Abstract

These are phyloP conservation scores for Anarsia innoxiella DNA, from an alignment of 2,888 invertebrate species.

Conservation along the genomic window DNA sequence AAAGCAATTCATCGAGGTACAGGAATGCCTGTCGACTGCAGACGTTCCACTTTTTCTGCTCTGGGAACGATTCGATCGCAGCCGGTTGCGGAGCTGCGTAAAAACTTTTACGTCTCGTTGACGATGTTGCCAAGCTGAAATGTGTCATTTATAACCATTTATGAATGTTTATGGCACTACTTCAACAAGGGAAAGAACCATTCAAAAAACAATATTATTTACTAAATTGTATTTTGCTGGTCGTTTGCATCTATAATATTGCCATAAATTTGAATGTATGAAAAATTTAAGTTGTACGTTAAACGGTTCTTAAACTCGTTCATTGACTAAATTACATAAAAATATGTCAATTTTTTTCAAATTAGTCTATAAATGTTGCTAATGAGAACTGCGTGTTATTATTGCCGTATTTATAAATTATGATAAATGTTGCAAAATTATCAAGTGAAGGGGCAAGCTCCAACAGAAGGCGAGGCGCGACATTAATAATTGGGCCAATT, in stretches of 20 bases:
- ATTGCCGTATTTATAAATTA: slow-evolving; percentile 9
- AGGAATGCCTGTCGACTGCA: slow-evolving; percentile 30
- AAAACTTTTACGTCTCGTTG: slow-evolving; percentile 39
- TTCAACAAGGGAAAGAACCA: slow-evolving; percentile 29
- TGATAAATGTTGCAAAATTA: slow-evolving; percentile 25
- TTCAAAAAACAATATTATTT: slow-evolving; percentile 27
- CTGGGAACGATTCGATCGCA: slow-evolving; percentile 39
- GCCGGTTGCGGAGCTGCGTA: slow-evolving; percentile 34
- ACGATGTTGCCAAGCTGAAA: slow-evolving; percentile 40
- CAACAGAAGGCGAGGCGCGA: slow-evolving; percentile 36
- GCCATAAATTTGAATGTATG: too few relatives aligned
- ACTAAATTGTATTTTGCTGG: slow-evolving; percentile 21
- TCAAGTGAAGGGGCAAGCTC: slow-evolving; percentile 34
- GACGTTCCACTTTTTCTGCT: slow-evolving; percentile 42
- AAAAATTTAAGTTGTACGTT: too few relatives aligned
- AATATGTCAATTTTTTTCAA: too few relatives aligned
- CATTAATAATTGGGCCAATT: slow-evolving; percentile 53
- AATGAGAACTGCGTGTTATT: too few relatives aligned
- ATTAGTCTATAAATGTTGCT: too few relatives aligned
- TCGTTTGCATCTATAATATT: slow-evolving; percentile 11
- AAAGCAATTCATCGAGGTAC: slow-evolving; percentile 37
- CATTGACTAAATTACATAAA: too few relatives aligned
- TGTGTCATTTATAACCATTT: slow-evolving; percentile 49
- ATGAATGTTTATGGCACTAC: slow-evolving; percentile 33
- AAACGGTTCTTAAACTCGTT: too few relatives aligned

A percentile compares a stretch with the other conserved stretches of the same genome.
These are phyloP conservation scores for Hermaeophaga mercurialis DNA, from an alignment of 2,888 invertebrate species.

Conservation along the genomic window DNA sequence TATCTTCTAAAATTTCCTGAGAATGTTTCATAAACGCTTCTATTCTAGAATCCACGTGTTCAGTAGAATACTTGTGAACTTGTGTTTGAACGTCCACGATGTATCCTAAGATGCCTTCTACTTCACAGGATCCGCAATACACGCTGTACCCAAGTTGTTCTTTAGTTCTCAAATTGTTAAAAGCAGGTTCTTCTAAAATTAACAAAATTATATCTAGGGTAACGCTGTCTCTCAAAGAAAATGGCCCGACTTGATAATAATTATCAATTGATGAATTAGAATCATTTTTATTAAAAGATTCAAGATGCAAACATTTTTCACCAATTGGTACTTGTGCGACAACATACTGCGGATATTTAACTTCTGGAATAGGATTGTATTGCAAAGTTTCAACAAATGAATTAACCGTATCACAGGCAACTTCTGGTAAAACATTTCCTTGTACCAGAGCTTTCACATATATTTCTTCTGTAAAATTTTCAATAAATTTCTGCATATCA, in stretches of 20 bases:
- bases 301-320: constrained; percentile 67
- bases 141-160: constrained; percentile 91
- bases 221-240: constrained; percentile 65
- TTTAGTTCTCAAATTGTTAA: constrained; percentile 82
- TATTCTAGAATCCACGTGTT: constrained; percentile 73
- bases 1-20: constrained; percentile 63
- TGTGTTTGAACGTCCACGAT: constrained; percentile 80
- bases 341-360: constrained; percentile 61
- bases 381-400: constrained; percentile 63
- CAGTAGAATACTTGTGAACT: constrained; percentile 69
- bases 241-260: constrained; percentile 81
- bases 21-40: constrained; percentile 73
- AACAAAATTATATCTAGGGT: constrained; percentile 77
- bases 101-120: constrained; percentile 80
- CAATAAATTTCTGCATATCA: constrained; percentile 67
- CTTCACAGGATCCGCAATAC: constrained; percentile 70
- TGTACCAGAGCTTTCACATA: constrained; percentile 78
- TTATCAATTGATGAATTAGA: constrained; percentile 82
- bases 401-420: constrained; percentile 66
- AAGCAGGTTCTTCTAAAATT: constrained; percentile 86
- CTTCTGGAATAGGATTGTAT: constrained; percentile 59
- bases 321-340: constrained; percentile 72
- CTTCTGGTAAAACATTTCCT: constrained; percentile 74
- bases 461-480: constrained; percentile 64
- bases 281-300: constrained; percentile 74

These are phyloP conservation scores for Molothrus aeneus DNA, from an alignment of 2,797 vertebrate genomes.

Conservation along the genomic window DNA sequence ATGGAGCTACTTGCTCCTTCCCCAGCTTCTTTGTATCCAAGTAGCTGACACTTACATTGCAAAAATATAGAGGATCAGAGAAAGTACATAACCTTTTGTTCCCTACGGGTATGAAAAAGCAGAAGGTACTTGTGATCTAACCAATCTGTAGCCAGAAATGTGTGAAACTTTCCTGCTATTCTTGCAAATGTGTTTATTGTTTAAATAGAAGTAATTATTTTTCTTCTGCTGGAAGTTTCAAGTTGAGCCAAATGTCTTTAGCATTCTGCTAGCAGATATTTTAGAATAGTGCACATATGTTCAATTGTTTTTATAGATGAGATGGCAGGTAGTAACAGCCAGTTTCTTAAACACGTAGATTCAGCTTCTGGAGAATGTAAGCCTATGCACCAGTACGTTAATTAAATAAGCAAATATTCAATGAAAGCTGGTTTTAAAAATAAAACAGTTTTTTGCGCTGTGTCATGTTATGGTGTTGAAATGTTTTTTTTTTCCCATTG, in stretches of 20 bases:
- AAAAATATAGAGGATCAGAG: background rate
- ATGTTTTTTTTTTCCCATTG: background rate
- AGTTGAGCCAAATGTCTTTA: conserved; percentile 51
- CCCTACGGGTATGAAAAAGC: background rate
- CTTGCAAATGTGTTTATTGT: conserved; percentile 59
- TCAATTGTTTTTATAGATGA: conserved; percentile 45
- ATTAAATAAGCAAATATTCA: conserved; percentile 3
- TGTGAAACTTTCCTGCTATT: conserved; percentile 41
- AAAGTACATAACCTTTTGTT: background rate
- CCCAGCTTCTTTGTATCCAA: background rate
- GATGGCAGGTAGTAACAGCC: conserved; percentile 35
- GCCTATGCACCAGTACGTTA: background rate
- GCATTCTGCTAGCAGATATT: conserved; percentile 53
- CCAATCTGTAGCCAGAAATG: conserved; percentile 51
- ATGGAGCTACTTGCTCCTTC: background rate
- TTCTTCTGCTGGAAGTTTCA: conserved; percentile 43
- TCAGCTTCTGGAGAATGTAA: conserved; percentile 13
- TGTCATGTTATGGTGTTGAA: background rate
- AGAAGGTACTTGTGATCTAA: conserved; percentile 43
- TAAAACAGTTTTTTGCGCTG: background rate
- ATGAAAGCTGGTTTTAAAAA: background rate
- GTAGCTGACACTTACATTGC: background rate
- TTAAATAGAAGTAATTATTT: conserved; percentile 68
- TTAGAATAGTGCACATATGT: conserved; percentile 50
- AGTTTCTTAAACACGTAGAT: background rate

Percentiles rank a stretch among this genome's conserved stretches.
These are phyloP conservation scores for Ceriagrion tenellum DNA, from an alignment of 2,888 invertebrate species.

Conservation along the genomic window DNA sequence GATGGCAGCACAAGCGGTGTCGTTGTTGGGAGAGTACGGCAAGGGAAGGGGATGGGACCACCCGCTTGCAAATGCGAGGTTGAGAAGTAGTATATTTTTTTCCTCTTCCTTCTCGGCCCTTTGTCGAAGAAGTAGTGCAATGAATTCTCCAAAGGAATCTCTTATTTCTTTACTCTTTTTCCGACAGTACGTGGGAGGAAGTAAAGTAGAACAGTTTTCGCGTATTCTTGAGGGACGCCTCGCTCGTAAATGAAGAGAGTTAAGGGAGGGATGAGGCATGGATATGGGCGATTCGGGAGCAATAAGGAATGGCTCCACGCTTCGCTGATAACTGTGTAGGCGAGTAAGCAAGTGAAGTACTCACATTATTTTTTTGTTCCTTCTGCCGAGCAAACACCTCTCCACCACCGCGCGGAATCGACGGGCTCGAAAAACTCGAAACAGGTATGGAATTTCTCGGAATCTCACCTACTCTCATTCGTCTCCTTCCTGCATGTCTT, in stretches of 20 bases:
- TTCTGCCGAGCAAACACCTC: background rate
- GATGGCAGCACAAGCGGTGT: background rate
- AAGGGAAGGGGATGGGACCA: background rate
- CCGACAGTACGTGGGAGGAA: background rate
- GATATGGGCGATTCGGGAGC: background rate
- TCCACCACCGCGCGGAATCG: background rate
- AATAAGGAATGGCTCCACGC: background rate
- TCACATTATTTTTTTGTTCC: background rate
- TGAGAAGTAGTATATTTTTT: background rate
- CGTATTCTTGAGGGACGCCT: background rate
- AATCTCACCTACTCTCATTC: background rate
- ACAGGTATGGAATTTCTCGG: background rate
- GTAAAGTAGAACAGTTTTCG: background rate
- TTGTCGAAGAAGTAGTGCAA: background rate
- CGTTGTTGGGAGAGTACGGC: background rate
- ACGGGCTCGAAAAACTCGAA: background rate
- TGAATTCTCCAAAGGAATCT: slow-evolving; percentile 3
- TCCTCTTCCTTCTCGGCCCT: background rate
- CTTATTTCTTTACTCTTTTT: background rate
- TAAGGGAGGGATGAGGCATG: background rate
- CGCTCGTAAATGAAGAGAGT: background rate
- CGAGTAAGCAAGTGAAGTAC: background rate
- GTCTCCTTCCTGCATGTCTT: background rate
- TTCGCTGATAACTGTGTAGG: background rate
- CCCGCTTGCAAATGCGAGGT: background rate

Cardiovascular Disease (CVD) is the most common cause of death in industrialized countries, and myocardial infarction (MI) is a major CVD with significant morbidity and mortality. Following MI, the left ventricle (LV) undergoes a wound healing response to ischemia that results in extracellular matrix (ECM) scar formation to replace necrotic myocytes. While ECM accumulation following MI is termed cardiac fibrosis, this is a generic term that does not differentiate between ECM accumulation that occurs in the infarct region to form a scar that is structurally necessary to preserve left ventricle (LV) wall integrity and ECM accumulation that increases LV wall stiffness to exacerbate dilation and stimulate the progression to heart failure. This review focuses on post-MI LV ECM remodeling, targeting the discussion on ECM biomarkers that could be useful for predicting MI outcomes.

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